Humans and Hyenas examines the origins and development of the relationship between the two to present an accurate and realistic picture of the hyena and its interactions with people. The hyena is one of the most maligned, misrepresented and defamed mammals. It is still, despite decades of research-led knowledge, seen as a skulking, cowardly scavenger rather than a successful hunter with complex family and communal systems.
Hyenas are portrayed as sex-shifting deviants, grave robbers and attackers of children in everything from African folk tales through Greek and Roman accounts of animal life, to Disney’s The Lion King depicting hyenas with a lack of respect and disgust, despite the reality of their behaviour and social structures. Combining the personal, in-depth mining of scientific papers about the three main species and historical accounts, Keith Somerville delves into our relationship with hyenas from the earliest records from millennia ago, through the accounts by colonisers, to contemporary coexistence, where hyenas and humans are forced into ever closer proximity due to shrinking habitats and loss of prey. Are hyenas fated to retain their bad image or can their amazing ability to adapt to humans more successfully than lions and other predators lead to a shift in perspective?
This book will be of great interest to students and scholars in the environmental sciences, conservation biology, and wildlife and conservation issues.
Table of Contents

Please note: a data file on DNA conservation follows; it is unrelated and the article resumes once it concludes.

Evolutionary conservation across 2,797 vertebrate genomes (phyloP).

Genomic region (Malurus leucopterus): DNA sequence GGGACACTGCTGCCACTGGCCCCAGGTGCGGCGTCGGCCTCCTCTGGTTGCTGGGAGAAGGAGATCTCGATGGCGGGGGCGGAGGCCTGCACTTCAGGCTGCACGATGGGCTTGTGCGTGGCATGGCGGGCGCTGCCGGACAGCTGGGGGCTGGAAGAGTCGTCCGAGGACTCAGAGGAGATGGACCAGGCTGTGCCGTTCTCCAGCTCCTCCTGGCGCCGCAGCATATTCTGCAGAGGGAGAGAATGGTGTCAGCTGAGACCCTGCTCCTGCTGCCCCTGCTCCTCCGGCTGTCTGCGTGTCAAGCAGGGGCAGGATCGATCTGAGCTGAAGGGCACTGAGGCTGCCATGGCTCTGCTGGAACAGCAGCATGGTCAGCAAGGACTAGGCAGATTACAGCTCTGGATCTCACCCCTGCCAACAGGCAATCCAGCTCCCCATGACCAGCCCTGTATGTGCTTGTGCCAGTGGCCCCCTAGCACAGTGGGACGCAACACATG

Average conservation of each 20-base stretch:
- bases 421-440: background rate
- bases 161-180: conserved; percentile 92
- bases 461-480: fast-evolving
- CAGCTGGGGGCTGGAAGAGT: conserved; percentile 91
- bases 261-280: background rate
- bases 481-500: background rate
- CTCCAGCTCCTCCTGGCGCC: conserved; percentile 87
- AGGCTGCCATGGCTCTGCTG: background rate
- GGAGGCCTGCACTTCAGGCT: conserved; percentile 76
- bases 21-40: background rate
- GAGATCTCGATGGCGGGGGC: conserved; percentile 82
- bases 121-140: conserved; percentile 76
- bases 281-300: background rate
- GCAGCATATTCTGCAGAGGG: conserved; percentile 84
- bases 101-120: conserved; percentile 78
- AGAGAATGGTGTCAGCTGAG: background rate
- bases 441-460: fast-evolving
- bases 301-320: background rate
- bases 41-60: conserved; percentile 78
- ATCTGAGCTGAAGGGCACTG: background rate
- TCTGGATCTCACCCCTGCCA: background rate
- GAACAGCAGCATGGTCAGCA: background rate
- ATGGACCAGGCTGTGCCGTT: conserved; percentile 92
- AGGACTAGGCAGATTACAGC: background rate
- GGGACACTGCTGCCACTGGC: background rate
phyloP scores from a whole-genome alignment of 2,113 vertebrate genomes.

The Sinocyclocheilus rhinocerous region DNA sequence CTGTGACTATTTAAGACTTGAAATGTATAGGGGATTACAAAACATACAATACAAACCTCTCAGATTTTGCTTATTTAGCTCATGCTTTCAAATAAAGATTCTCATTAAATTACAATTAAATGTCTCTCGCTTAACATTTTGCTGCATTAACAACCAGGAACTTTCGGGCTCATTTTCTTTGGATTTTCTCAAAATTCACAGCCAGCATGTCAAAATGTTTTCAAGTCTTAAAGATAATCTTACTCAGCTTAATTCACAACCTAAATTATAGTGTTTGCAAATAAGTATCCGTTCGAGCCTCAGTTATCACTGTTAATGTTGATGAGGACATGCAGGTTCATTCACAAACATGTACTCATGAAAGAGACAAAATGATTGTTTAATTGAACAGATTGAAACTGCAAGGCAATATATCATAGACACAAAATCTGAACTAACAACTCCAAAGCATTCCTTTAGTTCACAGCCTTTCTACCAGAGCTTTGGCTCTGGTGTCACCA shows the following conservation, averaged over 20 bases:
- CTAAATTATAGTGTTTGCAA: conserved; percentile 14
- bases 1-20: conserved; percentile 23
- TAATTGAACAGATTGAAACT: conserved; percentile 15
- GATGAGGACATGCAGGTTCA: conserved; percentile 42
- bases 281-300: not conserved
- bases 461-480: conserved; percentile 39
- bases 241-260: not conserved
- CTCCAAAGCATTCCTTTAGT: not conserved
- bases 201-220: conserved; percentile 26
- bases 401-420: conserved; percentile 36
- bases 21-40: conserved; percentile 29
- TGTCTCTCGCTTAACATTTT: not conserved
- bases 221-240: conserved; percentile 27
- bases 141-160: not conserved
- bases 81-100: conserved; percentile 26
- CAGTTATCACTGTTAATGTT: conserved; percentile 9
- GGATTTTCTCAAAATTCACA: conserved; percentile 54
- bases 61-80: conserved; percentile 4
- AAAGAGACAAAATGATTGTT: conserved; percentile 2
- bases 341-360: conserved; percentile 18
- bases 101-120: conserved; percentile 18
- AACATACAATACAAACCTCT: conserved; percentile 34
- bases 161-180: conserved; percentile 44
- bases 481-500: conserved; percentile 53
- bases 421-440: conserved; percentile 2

Introduction; 1 Dramatis Personae: The spotted, striped and brown hyenas; 2 Humans and hyenas from the Pleistocene to the Holocene; 3 Humans and hyenas in Africa to 1600CE; 4 Humans and hyenas in West, Central and South Asia to 1600CE; 5 Humans and hyenas from 1600CE to the end of the 19th century; 6 Persecution increases under colonial rule; 7 Contemporary Africa, West, Central and South Asia; 8 Myths and representations from early humans to The Lion King
Keith Somerville is a Member of the Durrell Institute of Conservation and Ecology at the University of Kent, UK, where he is a professor at the Centre for Journalism. He is a Senior Research Fellow at the Institute of Commonwealth Studies, a Fellow of the Zoological Society of London, UK, and a Member of the IUCN CEESP/SSC Sustainable Use and Livelihoods Specialist Group.
"With this volume, Keith Somerville has produced the definitive history of the tortured relationship between Homo sapiens and the Hyaenidae, his exhaustive research documenting our mutual history from the distant Pleistocene past to today’s headlines and latest scientific studies.
Prof. Somerville’s history of the hyena–human relationship documents the decline of three species in excruciating detail, a scholarly case study of the devastating impact the too-intelligent ape has had on the species with which it shares the planet; there are millions of similar stories as life on earth is crushed beneath eight billion humans. This volume joins his previous ones on the destruction of elephants and lions, clarion calls for humanity to wake up, grow up, and assume responsibility for repairing the destruction it has wrought."- Dr Laurence G. Frank, Living with Lions Project Director and research associate in the Museum of Vertebrate Zoology, University of California, Berkeley.
"In his new book Humans and Hyenas: Monster or Misunderstood, Keith Somerville aims to repair the predator’s undeserved reputation in human eyes … Somerville uncovers the roots of the misconceptions around the three species of hyena – the striped, spotted and brown – and makes a compelling case for the cause of their conservation … this stands as a definitive work on hyenas and the historical journey they have taken with humans during the Anthropocene. It is an indispensable resource for anyone with an interest in hyenas." – Ed Stoddard, Maverick Life.